What does rolling over a car loan mean?

I still have a balance on the loan for my current car, but I want to trade the vehicle in. The dealer told me I can roll over the car loan. What does this mean?

Eric Schad · Updated on
Reviewed by Shannon Martin, Licensed Insurance Agent.
Rolling over a
car loan
means your old car loan’s balance will be added to your new car loan’s balance. As you might expect, this practice comes with benefits and drawbacks.
One of the biggest benefits of rolling over a car loan is that you don’t have to worry about two loan payments. You can get a new car and still only have one monthly loan payment to make.
However, the drawbacks may outweigh the benefits. In most cases, you’re going to be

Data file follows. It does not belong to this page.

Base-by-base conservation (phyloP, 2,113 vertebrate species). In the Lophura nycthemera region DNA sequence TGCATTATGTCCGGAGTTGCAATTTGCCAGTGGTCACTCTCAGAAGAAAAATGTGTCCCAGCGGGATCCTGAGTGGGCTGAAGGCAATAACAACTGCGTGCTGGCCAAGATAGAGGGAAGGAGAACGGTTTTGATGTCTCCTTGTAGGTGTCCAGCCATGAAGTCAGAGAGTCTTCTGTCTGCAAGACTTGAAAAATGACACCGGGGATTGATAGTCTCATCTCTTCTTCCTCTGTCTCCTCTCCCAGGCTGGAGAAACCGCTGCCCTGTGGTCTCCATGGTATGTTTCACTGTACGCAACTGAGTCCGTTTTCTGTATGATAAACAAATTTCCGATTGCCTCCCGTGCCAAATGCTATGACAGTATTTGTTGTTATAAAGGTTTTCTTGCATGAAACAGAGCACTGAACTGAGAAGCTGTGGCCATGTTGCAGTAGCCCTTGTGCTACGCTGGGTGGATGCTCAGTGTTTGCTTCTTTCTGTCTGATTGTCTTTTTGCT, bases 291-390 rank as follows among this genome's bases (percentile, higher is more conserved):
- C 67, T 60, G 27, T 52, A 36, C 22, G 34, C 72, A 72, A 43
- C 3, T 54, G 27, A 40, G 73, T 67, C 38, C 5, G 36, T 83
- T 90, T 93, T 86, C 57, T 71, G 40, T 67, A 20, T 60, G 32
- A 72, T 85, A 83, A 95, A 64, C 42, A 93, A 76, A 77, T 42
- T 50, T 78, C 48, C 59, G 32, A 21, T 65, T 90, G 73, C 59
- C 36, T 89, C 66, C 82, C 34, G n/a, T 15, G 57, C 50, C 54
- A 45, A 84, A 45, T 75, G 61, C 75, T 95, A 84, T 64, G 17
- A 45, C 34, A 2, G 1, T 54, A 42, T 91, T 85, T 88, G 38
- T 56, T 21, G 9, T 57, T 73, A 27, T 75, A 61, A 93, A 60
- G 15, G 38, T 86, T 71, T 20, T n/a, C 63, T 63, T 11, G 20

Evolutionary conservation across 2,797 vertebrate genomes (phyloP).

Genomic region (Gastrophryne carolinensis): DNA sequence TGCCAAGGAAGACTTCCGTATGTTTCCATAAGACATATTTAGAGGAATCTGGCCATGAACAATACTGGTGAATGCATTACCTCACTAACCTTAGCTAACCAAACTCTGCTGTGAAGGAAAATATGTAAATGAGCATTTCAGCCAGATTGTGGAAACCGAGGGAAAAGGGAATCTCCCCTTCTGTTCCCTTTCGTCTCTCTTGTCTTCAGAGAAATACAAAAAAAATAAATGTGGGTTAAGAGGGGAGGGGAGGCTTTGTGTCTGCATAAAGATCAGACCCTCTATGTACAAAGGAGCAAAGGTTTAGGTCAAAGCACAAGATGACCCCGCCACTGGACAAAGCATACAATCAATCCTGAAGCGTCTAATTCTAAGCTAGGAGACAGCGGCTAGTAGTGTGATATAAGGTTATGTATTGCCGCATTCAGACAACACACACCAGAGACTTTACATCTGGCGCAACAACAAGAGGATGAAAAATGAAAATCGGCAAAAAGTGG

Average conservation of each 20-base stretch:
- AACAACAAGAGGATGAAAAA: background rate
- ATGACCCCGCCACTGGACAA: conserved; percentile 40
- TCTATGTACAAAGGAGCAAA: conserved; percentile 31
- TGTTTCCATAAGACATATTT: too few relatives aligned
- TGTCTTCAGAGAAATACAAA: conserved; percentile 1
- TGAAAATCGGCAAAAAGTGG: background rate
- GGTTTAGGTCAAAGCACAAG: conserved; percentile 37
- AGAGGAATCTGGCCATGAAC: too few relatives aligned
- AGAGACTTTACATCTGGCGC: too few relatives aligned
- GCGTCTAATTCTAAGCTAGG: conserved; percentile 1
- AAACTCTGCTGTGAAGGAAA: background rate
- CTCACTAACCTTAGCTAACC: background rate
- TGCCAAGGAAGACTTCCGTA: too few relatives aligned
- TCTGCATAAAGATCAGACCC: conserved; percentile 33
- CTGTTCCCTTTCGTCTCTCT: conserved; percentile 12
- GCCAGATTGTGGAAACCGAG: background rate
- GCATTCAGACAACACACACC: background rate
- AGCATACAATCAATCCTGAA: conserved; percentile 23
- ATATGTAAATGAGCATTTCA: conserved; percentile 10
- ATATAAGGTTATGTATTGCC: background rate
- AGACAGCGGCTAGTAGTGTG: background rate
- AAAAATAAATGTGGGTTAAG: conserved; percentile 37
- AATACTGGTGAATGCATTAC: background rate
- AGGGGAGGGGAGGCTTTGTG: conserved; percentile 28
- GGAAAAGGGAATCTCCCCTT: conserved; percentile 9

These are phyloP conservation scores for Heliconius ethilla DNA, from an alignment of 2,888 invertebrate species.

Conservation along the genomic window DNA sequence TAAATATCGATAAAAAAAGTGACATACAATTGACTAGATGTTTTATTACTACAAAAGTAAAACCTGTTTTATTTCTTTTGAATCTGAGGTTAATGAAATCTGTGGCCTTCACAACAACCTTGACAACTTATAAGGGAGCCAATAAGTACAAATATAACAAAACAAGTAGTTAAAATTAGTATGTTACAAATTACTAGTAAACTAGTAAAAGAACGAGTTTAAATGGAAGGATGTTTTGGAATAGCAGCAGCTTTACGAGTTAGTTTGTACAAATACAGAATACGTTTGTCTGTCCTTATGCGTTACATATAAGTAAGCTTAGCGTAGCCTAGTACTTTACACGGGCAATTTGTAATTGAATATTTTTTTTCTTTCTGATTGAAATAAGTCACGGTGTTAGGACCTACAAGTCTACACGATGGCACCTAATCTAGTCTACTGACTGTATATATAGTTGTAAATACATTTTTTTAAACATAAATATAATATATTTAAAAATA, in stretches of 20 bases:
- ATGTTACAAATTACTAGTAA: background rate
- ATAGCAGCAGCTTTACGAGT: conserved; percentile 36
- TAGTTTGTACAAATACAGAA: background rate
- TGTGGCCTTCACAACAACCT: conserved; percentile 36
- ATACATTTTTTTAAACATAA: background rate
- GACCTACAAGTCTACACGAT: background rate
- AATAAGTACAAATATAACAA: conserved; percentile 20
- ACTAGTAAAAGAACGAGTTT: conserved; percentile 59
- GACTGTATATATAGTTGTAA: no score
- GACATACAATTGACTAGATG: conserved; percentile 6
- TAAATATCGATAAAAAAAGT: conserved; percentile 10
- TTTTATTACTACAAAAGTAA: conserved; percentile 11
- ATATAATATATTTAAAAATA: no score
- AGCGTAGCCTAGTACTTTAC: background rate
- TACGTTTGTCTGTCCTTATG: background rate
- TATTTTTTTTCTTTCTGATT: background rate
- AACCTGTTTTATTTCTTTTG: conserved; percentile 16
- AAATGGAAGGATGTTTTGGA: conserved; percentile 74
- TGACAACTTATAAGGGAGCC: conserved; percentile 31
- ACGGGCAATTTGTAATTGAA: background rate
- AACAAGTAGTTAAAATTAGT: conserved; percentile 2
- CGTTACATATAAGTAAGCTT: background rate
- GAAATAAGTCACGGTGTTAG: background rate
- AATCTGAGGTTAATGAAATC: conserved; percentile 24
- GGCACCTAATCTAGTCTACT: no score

upside down
on your car loan for an extended period of time. This means that you’ll owe more on your loan than your new car is worth, which may lead to yet another car loan rollover in the future.
To avoid going upside down on your car loan, you have a few options:
  • Buy a less expensive car
  • Sell your current car privately for more money to pay off your old car loan
  • Negotiate the value of your trade-in to offset the remaining balance of your loan
  • Buy a used car instead of a new car
Doing any (or all) of these things can help you avoid negative equity that can hinder your financial well-being.
Remember that you still need full coverage car insurance with your new loan. To compare rates, download the
app. As an end-to-end car insurance broker, Jerry will take care of the paperwork, buy your new policy, and help cancel your old insurance.
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Jerry partners with more than 50 insurance companies, but our content is independently researched, written, and fact-checked by our team of editors and agents. We aren’t paid for reviews or other content.

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